On April 23, 2015, the jury unanimously returned a verdict in the amount of $146, 291.68. This number was reached by adding the fair market value of the Taken Property ($3, 915.18), the fair market value of the temporary easement ($676.50), the value of improvements taken ($700.00), and the value of the cost to cure the damage caused to the Wall ($141, 000.00).

         On June 12, 2015, the district court entered a judgment on the verdict in the amount of $148, 390.21 and prejudgment interest of $48, 792.66. On August 27, 2015, the district court granted Brooke View's motion for attorney's fees and costs, awarding $744, 243.56 in attorney's fees, $44, 051.46 in non-discretionary costs, and $365, 703.63 in discretionary costs.

         III. Issues on Appeal

         1. Did the district court err when it included recovery for physical damages to the Wall as part of just compensation for the Taken Property?

         2. Did the district court err in its jury instructions?

         3. Did the district court err in admitting testimony and other evidence of events, activities, and damages that occurred during the construction of improvements on the Taken Property?

         4. Did the district court err in awarding Brooke View attorney's fees, costs as a matter of right, and discretionary costs?

         IV. Standard of Review

We exercise free review over statutory interpretation because it is a question of law. State v. Dunlap, 155 Idaho 345, 361, 313 P.3d 1, 17 (2013). Our objective when interpreting a statute is "to derive the intent of the legislative body that adopted the act." Id. (quoting State v. Schulz, 151 Idaho 863, 866, 264 P.3d 970, 973 (2011)). Statutory interpretation begins with the statute's plain language. Dunlap, 155 Idaho at 361, 313 P.3d at 17. This Court considers the statute as a whole, and gives words their plain, usual, and ordinary meanings. When the statute's language is unambiguous, the legislature's clearly expressed intent must be given effect, and we do not need to go beyond the statute's plain language to consider other rules of statutory construction. Id. at 361-62, 313 P.3d at 17-18.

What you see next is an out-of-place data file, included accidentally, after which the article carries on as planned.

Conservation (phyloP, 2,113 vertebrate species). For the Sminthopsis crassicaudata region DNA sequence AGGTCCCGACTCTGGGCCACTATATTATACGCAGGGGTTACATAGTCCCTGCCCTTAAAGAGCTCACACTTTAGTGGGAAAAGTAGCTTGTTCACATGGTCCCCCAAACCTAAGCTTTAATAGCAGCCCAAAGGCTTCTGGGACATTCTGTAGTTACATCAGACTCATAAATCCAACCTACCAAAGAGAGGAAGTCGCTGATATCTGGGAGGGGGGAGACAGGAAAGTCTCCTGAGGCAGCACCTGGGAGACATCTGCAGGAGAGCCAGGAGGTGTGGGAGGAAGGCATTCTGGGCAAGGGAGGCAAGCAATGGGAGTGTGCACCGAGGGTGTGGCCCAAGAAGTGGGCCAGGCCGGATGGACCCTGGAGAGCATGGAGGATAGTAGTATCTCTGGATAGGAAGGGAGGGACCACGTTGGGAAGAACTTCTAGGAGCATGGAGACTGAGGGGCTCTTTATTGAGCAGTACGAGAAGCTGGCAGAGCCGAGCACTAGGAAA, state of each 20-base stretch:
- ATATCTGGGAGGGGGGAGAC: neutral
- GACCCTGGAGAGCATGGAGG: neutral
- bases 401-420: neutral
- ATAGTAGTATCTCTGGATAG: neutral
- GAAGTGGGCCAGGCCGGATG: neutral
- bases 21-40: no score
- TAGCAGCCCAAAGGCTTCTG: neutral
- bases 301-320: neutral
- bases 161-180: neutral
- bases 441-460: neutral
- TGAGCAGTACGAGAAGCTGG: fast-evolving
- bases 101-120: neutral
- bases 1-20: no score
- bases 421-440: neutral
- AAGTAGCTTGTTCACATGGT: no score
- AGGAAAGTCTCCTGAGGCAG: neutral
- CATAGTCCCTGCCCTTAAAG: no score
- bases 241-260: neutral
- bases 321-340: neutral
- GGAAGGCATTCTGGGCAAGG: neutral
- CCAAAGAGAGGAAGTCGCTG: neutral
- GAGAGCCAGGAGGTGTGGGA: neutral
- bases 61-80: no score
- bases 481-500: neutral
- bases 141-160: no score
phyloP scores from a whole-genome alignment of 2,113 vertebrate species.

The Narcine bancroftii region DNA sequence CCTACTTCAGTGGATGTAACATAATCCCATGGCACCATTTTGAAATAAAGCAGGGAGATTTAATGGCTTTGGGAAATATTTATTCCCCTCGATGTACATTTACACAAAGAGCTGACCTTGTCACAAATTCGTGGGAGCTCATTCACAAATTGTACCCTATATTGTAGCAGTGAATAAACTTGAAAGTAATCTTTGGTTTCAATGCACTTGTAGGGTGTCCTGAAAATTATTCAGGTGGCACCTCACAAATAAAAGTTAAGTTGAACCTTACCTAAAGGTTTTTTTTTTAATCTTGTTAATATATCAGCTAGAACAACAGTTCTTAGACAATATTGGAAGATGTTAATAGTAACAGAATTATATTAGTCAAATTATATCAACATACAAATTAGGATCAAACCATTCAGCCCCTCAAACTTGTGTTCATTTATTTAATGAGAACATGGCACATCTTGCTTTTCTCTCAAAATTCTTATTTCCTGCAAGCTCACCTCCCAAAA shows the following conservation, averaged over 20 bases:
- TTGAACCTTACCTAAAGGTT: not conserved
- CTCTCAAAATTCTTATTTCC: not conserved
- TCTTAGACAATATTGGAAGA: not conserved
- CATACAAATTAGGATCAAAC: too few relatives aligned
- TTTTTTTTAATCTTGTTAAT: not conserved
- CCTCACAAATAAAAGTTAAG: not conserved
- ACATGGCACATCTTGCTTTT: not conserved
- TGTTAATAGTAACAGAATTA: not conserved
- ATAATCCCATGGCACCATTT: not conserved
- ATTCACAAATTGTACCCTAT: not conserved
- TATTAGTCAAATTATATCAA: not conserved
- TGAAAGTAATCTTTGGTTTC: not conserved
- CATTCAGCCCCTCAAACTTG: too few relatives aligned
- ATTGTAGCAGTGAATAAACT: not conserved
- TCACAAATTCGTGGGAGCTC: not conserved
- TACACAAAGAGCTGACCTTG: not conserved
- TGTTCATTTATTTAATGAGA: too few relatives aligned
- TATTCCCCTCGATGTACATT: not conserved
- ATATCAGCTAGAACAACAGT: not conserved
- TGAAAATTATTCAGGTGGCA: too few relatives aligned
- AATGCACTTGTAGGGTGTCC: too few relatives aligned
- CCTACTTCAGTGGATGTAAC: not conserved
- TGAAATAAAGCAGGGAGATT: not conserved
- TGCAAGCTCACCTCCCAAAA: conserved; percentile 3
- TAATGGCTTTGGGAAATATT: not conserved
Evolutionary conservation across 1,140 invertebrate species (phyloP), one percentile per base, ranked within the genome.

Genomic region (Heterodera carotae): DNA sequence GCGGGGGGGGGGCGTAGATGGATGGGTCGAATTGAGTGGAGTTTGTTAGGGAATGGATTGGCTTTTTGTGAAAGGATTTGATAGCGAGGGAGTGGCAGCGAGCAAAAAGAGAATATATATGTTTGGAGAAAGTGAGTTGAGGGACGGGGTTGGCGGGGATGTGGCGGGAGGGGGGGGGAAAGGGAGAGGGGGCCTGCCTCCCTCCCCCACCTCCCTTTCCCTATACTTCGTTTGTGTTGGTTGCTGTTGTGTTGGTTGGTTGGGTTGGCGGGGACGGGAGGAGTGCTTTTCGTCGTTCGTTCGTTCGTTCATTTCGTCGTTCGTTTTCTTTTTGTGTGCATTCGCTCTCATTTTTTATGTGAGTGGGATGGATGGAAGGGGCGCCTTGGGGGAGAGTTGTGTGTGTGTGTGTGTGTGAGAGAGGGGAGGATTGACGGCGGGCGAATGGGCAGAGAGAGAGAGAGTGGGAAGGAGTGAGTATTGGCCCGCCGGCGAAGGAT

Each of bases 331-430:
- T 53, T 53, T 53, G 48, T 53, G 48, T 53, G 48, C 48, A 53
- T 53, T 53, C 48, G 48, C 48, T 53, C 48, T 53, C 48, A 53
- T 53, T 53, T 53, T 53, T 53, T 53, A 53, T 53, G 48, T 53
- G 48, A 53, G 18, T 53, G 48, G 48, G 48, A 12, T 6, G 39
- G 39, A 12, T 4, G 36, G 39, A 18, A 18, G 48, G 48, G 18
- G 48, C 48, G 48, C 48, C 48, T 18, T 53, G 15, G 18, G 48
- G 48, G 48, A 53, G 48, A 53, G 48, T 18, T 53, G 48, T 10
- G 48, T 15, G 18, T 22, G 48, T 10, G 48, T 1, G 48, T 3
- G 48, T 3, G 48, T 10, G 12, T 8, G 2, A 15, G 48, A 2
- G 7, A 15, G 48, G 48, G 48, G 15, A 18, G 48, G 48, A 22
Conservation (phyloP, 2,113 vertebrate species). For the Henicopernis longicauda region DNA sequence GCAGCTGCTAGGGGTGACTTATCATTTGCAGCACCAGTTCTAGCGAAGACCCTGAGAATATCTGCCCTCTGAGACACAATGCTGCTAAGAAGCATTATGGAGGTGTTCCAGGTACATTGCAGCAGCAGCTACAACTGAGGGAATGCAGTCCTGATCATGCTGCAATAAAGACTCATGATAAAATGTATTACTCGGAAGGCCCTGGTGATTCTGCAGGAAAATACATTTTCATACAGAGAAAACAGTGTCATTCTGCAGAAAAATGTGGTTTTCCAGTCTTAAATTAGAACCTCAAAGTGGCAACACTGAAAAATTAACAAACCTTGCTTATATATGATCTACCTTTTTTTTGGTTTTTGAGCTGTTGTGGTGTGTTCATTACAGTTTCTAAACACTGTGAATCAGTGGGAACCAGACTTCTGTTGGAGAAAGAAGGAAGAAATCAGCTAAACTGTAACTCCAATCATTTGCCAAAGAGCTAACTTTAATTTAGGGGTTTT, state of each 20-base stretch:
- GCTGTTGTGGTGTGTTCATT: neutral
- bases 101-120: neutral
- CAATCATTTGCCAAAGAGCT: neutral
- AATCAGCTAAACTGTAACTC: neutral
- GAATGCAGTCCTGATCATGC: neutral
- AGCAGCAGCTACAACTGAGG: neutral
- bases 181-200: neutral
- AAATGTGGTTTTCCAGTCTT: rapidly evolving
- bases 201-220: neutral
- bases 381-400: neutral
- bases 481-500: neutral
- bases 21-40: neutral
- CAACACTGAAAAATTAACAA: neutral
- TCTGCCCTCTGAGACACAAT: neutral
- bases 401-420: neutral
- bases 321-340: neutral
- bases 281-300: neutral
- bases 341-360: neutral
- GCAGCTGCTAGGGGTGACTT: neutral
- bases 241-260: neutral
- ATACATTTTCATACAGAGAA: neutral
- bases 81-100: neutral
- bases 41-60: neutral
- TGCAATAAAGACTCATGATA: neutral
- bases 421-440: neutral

State v. Leary, 160 Idaho 349, 352, 372 P.3d 404, 407 (2016) (quoting State v. Owens, 158 Idaho 1, 3, 343 P.3d 30, 32 (2015)).

If the words of the statute are subject to more than one meaning, it is ambiguous and this Court must construe the statute "to mean what the legislature intended it to mean. To determine that intent, [this Court] examine[s] not only the literal words of the statute, but also the reasonableness of proposed ...